But, to varying degrees, all have gone to extraordinary lengths to carve out separate identities capable of withstanding a backlash against the Reagan administration or Republicans in general. This includes defying the administration when it conflicts with constituents' priorities, with the 1985 farm bill a prime example.
Some, like Andrews, joined Dole in supporting a farm-bill compromise. But he had a price even then: new subsidies for sunflower production, which is big in North Dakota. Others balked all the way, voting against Dole's compromises.
"In 1958, farm-state Republicans were caught in the middle and didn't know what to do," said Norman Ornstein, a congressional scholar at the American Enterprise Institute. "But you don't have one of them this year giving a second thought to where their loyalties lie," he added.
"They're lining up their own issues . . . not letting the national agenda drive their own efforts," said Tom Griscom, executive director of the National Republican Senatorial Committee, the campaign group for Senate Republicans.
If Andrews is among the most rebellious of the group, Abdnor, from neighboring South Dakota, is probably the most loyal on paper, voting with the administration 88 percent of the time last year, according to Congressional Quarterly. Andrews, by contrast, voted with the administration 61 percent of the time, according to the publication.
But no one, Andrews and Grassley included, has criticized administration farm policies in sharper tones than Abdnor.
Reagan supporter though he may be, Abdnor does not spare the president. "I don't think the man understands what rural America is all about," he said recently.
Whenever the White House gets a little too close, Abdnor creates some distance. The day after word got out in late September that Reagan would appear at a Washington fund-raiser on Abdnor's behalf, Abdnor raised his voice at a Joint Economic Committee hearing to accuse the White House of a lack of understanding of rural problems. Then, a couple of days before the event itself, Abdnor was on the circuit in South Dakota lambasting the administration's position on the farm bill.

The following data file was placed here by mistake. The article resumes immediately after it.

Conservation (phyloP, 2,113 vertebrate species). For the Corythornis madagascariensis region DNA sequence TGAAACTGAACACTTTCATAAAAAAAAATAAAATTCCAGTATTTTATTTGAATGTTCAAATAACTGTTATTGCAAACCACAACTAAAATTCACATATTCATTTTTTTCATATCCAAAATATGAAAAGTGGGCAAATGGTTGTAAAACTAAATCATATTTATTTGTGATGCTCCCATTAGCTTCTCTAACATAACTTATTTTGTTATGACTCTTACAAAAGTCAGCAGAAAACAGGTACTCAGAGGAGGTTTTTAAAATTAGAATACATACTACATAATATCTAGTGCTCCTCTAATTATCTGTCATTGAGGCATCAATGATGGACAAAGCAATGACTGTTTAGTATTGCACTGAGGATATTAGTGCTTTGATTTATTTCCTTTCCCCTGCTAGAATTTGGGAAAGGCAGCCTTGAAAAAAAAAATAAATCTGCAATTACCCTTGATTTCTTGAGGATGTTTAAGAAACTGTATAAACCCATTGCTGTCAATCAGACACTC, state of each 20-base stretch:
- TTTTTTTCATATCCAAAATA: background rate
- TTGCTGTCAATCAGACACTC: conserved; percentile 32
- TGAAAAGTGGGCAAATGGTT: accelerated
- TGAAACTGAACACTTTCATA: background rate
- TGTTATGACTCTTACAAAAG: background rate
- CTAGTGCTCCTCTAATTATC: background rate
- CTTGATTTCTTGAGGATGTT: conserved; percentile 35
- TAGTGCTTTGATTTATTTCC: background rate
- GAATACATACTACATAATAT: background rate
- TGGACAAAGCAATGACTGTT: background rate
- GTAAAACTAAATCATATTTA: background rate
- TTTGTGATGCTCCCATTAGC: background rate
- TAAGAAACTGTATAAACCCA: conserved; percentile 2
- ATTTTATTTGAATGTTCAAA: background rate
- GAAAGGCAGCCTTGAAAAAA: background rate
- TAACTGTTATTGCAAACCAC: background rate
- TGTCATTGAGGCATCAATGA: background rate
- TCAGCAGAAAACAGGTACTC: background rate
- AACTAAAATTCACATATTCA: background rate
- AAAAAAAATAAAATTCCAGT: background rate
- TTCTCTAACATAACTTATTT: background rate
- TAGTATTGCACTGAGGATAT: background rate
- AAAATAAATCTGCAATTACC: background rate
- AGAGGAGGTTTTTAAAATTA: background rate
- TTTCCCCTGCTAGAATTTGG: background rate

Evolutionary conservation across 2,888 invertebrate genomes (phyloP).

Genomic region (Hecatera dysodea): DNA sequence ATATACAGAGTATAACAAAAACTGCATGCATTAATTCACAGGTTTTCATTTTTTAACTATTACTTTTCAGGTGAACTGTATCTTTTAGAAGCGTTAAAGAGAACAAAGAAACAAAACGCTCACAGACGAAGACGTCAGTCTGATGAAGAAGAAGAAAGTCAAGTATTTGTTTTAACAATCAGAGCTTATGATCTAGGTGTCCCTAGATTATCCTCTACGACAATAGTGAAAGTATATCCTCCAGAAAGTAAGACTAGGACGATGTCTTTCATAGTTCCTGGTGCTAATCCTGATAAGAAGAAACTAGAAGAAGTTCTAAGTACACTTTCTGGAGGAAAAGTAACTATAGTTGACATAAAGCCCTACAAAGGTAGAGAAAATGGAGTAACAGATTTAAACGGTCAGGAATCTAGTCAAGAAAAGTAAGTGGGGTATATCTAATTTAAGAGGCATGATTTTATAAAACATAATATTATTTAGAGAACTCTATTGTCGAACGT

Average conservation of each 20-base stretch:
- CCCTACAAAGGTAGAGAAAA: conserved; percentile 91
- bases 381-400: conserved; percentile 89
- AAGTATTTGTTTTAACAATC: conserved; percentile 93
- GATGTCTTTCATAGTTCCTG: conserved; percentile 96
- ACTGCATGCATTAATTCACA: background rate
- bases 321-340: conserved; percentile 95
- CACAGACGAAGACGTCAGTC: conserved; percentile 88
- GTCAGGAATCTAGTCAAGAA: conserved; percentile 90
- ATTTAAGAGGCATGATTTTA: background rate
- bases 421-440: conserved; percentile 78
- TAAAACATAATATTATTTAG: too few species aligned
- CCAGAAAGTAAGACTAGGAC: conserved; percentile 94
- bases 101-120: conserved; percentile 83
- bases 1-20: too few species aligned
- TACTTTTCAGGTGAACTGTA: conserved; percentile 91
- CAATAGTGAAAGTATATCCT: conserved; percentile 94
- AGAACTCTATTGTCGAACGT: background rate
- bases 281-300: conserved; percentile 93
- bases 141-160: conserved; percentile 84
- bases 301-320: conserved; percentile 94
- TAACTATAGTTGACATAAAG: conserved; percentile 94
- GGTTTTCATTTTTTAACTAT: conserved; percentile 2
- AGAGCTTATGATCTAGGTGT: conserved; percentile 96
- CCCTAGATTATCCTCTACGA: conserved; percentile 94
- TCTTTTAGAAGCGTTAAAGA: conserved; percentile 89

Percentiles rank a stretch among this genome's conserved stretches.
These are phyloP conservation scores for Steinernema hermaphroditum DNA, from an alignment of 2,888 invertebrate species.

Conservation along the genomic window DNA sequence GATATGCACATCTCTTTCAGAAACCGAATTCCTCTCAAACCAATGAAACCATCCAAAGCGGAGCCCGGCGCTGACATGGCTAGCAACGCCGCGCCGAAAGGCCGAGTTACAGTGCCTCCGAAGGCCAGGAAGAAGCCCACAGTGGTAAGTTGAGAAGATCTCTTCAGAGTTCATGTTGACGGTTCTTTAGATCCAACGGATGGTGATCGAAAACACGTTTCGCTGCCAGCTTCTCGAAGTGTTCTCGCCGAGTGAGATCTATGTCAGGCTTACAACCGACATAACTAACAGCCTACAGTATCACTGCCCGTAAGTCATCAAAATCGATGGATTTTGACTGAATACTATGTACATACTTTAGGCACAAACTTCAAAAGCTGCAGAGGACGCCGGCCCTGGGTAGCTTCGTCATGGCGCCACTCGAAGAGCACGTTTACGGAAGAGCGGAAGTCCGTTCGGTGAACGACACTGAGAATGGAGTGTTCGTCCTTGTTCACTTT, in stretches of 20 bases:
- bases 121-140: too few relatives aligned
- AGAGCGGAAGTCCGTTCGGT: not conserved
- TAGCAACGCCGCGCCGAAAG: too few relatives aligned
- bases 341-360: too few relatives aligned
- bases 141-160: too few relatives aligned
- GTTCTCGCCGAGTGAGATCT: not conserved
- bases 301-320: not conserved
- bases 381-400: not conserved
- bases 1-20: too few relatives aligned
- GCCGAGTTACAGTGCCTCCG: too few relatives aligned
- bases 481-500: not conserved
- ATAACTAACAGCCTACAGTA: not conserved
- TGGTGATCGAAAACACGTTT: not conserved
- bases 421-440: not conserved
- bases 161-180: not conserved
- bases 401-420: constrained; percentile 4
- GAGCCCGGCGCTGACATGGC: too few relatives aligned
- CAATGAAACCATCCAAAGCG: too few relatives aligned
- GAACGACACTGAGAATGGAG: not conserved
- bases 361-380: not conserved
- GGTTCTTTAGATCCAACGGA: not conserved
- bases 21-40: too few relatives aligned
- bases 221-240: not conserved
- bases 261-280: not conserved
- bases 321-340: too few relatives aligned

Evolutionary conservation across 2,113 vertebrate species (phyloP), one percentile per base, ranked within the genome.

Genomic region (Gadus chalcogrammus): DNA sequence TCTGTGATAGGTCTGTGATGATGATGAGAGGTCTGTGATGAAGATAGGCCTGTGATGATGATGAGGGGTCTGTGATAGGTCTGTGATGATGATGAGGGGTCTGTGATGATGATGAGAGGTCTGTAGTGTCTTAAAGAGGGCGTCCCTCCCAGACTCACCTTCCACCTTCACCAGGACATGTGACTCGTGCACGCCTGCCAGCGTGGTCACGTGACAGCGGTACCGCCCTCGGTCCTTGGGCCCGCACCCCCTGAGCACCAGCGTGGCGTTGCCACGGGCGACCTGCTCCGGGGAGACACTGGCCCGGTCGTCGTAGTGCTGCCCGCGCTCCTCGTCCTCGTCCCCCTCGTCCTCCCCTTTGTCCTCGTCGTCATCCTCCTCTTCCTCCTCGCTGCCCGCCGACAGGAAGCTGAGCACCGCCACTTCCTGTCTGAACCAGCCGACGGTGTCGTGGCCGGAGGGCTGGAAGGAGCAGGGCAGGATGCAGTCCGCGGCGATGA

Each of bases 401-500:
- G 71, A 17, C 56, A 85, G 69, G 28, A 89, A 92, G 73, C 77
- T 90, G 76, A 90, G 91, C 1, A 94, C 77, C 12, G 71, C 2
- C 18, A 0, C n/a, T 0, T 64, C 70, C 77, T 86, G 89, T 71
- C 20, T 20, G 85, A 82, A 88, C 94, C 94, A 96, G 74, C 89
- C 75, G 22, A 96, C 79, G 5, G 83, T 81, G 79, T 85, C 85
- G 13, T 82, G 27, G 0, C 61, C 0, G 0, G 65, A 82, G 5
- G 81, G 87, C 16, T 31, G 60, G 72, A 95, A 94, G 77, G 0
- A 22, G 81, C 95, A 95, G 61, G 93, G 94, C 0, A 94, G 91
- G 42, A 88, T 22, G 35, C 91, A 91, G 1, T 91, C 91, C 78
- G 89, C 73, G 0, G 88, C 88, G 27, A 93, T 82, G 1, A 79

"White House Will Support Sen. Abdnor," read the headline in the Sept. 25 edition of the Aberdeen, S.D., American News. "Abdnor Criticizes White House Ag Policy," read the headline in the paper's Sept. 26 edition.
Andrews is no less agile at juggling his Republican loyalties and his own political needs.
Andrews says he would welcome a visit by Reagan to North Dakota before next year's election, just as he would have welcomed a visit by Jimmy Carter or any other president. Asked how he explains his support for Reagan as president, he says, "I tell them what I said when Jimmy Carter was president. I tell them the president is getting some bum advice from his staff." That staff, he said, wouldn't "know a steer from a heifer."
Pressed about his differences with Reagan on policy matters, Andrews says he remains true to the Republican platform they shared in 1980, reeling off issues such as reduction of budget deficits, where Reagan has strayed farther from the fold than Andrews.
Independence has already paid off for some of the farm-state seven.
Grassley, who yields to few Democrats in relentless pursuit of Pentagon excesses, has become almost a folk hero in Iowa, as secure as any Republican of reelection despite the fact that his state is among the most economically depressed of any in the Farm Belt.
Abdnor is considered to be the most vulnerable of the group. He faces possible opposition in a primary from Republican Gov. William J. Janklow, as well as a general election challenge from Democratic Rep. Thomas A. Daschle. But he has recently pulled up in polls after a spate of early campaign advertising focusing on him and his record, according to campaign sources.
Andrews, who may be challenged by Democratic Rep. Byron L. Dorgan, was running 30 points behind in polls but has closed the gap to about 10 points and is seen as a good bet for reelection.
But Andrews, like all the rest, is taking no chances. All he has to do is look across the aisle of the Senate for a reminder of what happens to farm-state Republicans who are not vigilant. Sitting there is Sen. Quentin N. Burdick (D-N.D.), who was elected to Congress in the Democratic sweep of 1958. He's been there ever since.